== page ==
A Quiet Afternoon

The library was quiet, universally and sagaciously wooden, and dusty. Electrical sockets were somewhat hidden under flaps of carpet, and the buzz of the microfilm provided a background hum not unlike the drone of bees caught in a jam jar, being prodded slightly with a pencil. On the table lay a book, it’s spine worn from much love over the decades, and a cup of coffee, sneakily moved quietly and unseen past the librarian’s desk (my coat pocket from this day forth would have a delightful sugary crust that even the most aggressive washing detergent could not coax into moving). Sunlight fell from the glass ceiling above me, and my scarf worn more for fashion than for warmth, caused a slight gagging sensation as I inhaled the magnificent emptiness which surrounded me. I drummed my fingers slightly on the book’s cover as I took another sip of coffee, and prepared myself for the judicious realisation that history lay in more than mere textbooks.

My fingers moved between the sheets of paper, black and white photographs adorning each page. I had sat here before many times, selecting at each sitting a single book to accompany me through to the afternoon, eating biscuits unfound by the security patrol, or purchasing begrudgingly a marshmallow cookie from the library café.  Delicious, but morally objectionable. I stared at the people in the photographs in my book, the Russian War, pictures of faces long gone and demonstrating exactly how life changes under observation; their mistrust of the camera ravaged their faces and then lived on forever in negligible print. It was enough to make you laugh, was noise permitted. I mused over the oncoming black clouds in various images, early attempts at photo editing, deliriously effective. The faces of those mourning proved too lethargic to even feign surprise at the presence of the photographer and instead were captured at the apex of their misery. Corpses and women in shawls, death and the disconsolate.

The black and the white of the photographs rendered them more easy to consume, their lack of colour becoming a sheen through which reality was much detached… how very beautiful and harrowing. Known places lay in ruins, and figures who could easily have been painted stared into the lens, their eyes an implosion of black, utterly lifeless. A Freudian excitement was provoked in the blood at the thought of raw pain depicted on the innocent sincerity of paper- morbid fascination grew with the turning of every page and every life which ebbed into nothingness- a corner of the earth forever their own, where their bones would begin to soften slowly.

But another afternoon had passed and my coffee cup had become insufferably empty. I wondered if they would take pictures of me, when I lay dead.

9 thoughts on “A Quiet Afternoon

  1. I just realized I didn’t comment on this when I read it. The old black & white pictures I’ve seen of these wars are horrific beyond belief. It’s so unconscienable that reality is worse than the horror films we make. Of course I love your dark spin on the reflection, and I loved the bees in the jam jar!


    1. Thanks so much Anne. They truly are harrowing to look at, and I think many people are unable to comprehend it as ‘real’ because of the way they are presented. It’s difficult to try and look deeper into what they mean because of the sheer horror of war and death; it’s just easier to pretend the events of the past aren’t connected to us in any way. Thank you for your comment, you always understand just what I am trying to say <3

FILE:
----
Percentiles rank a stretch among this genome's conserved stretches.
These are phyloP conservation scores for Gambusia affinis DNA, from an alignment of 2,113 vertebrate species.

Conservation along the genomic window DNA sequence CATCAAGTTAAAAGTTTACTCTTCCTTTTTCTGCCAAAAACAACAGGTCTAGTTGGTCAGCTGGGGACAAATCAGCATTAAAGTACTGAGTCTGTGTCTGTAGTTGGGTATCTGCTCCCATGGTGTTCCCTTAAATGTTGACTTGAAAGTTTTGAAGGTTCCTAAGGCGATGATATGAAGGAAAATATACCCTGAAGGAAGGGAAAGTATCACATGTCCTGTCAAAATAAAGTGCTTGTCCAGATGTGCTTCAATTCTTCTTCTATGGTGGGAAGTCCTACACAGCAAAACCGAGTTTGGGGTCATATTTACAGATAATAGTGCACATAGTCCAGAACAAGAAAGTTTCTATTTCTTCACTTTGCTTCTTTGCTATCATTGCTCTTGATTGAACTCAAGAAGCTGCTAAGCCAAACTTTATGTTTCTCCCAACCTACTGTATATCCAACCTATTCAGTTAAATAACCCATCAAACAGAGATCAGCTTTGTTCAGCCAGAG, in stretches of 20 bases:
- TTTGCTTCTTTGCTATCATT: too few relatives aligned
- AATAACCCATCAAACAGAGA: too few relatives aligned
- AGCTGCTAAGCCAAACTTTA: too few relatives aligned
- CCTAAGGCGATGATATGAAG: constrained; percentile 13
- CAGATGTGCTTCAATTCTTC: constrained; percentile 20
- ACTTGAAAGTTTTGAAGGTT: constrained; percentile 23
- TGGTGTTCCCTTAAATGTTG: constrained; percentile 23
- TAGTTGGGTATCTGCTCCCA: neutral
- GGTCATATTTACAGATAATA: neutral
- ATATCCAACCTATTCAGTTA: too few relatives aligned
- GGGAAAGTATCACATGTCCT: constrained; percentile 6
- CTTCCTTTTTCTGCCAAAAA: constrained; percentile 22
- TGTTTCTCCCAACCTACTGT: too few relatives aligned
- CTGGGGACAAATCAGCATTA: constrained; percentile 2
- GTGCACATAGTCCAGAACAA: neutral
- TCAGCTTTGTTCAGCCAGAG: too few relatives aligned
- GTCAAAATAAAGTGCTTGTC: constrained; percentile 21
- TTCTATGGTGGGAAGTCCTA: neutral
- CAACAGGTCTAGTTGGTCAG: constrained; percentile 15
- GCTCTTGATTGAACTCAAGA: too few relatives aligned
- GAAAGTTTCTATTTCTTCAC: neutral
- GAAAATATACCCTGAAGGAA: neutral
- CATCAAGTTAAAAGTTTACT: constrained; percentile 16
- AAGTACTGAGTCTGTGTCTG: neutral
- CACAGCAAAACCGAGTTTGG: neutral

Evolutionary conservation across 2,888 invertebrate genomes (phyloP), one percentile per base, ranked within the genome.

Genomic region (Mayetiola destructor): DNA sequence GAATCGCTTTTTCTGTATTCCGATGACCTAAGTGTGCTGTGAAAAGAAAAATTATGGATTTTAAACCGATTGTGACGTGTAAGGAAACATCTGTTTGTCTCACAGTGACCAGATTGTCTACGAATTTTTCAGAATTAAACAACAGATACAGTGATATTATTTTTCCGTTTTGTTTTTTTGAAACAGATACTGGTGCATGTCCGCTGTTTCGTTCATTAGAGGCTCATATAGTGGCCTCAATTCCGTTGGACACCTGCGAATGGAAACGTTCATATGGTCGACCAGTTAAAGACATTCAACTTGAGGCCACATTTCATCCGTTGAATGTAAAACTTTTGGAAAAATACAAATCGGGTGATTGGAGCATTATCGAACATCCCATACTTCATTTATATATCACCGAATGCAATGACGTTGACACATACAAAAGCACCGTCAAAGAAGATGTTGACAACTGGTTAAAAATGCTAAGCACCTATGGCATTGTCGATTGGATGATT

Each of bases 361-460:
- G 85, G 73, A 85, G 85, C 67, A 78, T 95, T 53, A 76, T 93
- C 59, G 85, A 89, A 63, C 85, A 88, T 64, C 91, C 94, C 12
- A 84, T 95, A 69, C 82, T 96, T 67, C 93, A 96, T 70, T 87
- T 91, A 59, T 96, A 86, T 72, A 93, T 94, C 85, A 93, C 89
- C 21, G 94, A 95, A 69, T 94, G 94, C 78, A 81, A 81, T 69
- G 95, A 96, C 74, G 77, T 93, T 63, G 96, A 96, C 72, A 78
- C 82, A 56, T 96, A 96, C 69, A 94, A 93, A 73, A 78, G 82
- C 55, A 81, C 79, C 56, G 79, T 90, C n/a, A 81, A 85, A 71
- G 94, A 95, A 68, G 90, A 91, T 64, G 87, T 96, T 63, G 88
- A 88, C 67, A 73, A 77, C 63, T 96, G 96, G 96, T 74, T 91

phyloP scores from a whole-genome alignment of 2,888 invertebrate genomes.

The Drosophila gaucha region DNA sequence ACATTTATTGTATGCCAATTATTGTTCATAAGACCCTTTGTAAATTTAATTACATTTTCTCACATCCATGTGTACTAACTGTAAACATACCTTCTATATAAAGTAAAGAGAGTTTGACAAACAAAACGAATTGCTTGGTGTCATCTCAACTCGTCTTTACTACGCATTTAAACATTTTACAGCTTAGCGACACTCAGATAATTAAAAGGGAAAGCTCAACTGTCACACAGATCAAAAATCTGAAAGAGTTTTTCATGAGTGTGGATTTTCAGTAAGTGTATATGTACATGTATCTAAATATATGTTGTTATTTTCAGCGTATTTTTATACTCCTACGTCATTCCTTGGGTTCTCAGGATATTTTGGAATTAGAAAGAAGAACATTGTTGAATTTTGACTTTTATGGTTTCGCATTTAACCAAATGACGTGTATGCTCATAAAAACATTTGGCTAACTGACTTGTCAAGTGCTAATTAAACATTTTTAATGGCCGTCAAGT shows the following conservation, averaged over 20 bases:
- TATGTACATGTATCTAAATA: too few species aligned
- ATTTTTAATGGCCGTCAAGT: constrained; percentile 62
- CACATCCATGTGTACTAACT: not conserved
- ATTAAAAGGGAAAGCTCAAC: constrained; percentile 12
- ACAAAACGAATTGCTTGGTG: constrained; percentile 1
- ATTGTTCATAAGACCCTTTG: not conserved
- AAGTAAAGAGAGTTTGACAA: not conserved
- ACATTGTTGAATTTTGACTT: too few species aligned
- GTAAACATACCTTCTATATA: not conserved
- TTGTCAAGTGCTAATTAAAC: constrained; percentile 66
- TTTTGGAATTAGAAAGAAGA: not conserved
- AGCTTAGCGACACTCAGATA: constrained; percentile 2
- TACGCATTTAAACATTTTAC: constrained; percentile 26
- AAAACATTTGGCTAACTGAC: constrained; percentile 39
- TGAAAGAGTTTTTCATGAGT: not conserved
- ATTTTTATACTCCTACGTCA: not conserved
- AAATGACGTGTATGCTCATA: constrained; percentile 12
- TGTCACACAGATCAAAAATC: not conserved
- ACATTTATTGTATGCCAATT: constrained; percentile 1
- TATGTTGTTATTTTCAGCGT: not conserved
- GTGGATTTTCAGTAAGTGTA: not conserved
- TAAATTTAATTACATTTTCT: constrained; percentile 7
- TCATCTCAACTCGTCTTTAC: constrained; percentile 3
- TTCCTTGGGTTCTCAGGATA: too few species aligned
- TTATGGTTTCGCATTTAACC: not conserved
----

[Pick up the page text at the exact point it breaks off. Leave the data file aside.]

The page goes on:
2. I can’t help but feel like you miss studying history in university after reading this… Maybe I’m reading too much into it. Either way, this is a Brilliant Piece.

    I Love the way that it is Written… It, once again, makes me want to read more and more. I’ll always wonder what your mind could do if it attempted a novel… I know you may not be ready for that in your life right now, but I’m still so curious what it would be like to read a full length story written the way you write.

    Engrossing to say the least… Reading your work is instantly like shifting out of one reality, and into another, created/weaved by you.

    I don’t read a lot, but I’d read anything written by you… Even if it was as long as hell, Lol I’m up for it.

    Well done Anna



    1. Thanks DJ! I do miss studying and I hope that comes across in all my stories. I’d love to write a book but I don’t know whether I could apply myself to anything longer at the moment.. maybe one day when I have enough time and Baileys to keep me company :D


    2. Your Love of History and Literature does show up in all of your Writing… Definitely. You could always get a couple kitties, and name em ‘Time’ and ‘Baileys’, Hee Hee… And they could keep you company while you write, Lol

      Actually, wouldn’t be cool to get a turtle and name him/her ‘Time’, Lol… And either a Bunny named Baileys (for the sake of the whole tortoise and hair thing), or a kitty named Bailieys as originally mentioned, Lol

      I really do need to read Lewis Carroll’s “Alice’s Adventures in Wonderland”, I’ve always wanted to… I only mention it because for some reason your writing makes me think of it for some reason… Have you ever read it? And if so, what did you think?



    3. I haven’t read it, but it is one of those books I really ought to read at some point. And I love your ideas of buying kitties and naming them Time and Baileys! I can be a mad cat woman and write a book at the same time, it’s the dream! :D


  3. Yay, I read this Aquarium Monday~! right before I needed to get ready for work, setting me up for the day! :D

    The descriptiveness! Gave me chills it did, well done. But I suppose the only way we’d get photo’s of us after we’re dead is if we staged some sort of armed robbery. (Which Im totally up for doing)


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